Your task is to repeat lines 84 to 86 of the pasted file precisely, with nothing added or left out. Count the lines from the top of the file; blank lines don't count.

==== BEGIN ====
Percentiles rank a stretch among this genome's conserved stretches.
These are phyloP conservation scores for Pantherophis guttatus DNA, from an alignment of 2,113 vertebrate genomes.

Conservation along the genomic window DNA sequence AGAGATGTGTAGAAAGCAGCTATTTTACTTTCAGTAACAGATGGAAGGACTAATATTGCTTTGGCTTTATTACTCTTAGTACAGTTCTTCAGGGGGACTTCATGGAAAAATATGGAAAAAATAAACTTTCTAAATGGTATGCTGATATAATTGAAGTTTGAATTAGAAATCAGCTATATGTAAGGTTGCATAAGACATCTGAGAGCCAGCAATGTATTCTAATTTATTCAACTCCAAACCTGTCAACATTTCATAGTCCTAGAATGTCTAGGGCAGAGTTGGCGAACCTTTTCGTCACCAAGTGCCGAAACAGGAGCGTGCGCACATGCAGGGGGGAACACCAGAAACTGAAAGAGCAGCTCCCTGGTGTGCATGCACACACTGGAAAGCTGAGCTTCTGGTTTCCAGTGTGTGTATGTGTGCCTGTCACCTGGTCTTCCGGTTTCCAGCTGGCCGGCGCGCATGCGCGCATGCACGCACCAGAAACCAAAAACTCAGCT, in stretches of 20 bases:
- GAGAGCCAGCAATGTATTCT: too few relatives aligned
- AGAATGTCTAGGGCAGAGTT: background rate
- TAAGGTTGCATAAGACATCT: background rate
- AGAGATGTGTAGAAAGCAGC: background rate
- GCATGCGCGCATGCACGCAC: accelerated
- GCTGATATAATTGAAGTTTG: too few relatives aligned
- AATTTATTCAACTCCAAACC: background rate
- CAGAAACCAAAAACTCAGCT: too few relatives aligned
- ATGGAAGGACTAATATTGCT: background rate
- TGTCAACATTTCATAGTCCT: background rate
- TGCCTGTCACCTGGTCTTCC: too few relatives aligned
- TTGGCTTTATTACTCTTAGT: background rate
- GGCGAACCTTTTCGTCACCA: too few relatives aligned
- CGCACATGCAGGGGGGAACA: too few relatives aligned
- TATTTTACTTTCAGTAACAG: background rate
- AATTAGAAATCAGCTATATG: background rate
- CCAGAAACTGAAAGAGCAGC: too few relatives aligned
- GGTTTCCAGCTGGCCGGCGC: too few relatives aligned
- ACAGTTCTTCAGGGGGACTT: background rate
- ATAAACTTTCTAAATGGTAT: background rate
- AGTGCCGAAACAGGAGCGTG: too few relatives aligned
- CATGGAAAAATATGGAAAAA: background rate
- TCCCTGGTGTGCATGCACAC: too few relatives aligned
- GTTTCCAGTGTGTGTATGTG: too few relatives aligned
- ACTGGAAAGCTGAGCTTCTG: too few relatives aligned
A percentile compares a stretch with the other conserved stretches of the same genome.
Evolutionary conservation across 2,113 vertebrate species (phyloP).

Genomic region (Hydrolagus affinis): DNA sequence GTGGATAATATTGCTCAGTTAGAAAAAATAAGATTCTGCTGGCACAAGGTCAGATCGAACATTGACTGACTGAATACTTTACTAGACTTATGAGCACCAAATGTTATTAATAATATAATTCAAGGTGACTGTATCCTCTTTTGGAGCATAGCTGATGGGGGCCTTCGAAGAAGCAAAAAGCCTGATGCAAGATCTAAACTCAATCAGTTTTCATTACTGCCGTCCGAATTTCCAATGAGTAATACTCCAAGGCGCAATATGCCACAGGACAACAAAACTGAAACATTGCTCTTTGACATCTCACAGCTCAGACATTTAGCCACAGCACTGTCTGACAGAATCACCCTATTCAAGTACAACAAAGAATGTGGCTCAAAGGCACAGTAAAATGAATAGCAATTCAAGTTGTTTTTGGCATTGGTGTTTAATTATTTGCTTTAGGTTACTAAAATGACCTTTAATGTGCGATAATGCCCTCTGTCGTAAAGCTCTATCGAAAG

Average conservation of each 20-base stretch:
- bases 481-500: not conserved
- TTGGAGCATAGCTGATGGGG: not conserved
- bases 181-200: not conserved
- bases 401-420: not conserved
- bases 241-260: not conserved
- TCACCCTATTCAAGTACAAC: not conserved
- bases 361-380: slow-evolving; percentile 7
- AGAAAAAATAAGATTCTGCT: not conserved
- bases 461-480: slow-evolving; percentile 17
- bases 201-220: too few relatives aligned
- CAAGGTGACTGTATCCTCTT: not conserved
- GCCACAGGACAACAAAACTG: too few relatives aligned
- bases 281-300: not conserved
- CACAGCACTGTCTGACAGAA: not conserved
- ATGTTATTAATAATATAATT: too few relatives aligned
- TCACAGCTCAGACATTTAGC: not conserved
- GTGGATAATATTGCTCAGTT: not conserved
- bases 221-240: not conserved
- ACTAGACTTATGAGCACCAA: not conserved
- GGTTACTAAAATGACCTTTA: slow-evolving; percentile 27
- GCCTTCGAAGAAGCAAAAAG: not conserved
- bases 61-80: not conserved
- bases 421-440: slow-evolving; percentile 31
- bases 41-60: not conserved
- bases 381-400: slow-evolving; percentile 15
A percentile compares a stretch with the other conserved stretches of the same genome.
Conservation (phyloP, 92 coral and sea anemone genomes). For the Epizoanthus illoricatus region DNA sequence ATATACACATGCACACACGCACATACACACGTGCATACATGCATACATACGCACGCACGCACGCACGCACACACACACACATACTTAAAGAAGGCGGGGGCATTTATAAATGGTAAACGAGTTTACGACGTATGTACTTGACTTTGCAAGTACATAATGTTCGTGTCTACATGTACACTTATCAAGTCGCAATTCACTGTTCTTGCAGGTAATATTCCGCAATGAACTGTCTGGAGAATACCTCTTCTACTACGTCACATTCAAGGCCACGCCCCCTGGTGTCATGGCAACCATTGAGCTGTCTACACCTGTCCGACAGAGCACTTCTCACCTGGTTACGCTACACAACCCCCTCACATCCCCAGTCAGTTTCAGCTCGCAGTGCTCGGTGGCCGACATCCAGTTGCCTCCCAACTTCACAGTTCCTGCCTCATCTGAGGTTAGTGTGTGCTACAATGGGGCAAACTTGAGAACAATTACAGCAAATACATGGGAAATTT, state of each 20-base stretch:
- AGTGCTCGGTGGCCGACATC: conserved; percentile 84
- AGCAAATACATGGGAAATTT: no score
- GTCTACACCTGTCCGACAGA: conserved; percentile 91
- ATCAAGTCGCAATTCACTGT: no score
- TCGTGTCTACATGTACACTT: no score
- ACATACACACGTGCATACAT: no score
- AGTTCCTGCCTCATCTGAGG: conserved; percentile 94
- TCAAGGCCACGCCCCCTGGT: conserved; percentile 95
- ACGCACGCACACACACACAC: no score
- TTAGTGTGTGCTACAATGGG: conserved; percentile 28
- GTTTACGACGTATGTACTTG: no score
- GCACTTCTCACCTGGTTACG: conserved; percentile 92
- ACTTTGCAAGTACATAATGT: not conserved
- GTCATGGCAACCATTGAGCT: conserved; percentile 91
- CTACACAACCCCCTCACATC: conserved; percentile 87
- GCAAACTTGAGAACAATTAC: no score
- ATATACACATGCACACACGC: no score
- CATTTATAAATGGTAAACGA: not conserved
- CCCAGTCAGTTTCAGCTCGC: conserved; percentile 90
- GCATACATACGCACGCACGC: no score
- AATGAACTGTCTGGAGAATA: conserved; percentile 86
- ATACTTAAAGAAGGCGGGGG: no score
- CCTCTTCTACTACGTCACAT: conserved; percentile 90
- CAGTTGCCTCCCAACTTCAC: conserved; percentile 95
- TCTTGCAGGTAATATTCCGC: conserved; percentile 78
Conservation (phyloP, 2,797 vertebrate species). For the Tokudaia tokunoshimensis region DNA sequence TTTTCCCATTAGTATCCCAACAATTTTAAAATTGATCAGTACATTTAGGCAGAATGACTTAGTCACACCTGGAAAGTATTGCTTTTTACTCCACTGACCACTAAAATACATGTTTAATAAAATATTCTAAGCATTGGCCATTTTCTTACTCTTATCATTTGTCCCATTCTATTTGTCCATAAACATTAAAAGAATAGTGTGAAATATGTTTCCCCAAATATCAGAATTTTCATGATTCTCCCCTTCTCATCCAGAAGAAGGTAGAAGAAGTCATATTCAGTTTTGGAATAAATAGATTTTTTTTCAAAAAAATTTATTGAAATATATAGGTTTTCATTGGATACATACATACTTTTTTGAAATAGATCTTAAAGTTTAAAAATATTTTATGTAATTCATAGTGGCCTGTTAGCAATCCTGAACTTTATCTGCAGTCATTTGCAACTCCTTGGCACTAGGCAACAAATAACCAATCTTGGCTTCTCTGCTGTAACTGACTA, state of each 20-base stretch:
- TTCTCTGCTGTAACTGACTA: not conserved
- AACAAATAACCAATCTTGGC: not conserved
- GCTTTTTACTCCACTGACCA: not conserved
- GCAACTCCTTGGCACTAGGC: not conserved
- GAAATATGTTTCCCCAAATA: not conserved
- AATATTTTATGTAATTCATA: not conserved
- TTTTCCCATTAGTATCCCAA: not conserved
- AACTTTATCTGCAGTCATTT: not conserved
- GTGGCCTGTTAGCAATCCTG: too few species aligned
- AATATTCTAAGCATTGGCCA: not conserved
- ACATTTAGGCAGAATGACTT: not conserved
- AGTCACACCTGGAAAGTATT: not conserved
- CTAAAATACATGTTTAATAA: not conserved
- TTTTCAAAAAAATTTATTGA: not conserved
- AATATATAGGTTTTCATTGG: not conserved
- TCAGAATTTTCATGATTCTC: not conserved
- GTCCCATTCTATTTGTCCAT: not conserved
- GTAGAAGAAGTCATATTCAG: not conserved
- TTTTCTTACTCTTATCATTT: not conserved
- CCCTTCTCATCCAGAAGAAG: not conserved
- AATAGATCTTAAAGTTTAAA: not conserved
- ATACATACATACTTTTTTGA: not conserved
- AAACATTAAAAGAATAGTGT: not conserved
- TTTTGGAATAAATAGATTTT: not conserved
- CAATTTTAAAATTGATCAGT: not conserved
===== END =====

- TCTTGCAGGTAATATTCCGC: conserved; percentile 78
Conservation (phyloP, 2,797 vertebrate species). For the Tokudaia tokunoshimensis region DNA sequence TTTTCCCATTAGTATCCCAACAATTTTAAAATTGATCAGTACATTTAGGCAGAATGACTTAGTCACACCTGGAAAGTATTGCTTTTTACTCCACTGACCACTAAAATACATGTTTAATAAAATATTCTAAGCATTGGCCATTTTCTTACTCTTATCATTTGTCCCATTCTATTTGTCCATAAACATTAAAAGAATAGTGTGAAATATGTTTCCCCAAATATCAGAATTTTCATGATTCTCCCCTTCTCATCCAGAAGAAGGTAGAAGAAGTCATATTCAGTTTTGGAATAAATAGATTTTTTTTCAAAAAAATTTATTGAAATATATAGGTTTTCATTGGATACATACATACTTTTTTGAAATAGATCTTAAAGTTTAAAAATATTTTATGTAATTCATAGTGGCCTGTTAGCAATCCTGAACTTTATCTGCAGTCATTTGCAACTCCTTGGCACTAGGCAACAAATAACCAATCTTGGCTTCTCTGCTGTAACTGACTA, state of each 20-base stretch:
- TTCTCTGCTGTAACTGACTA: not conserved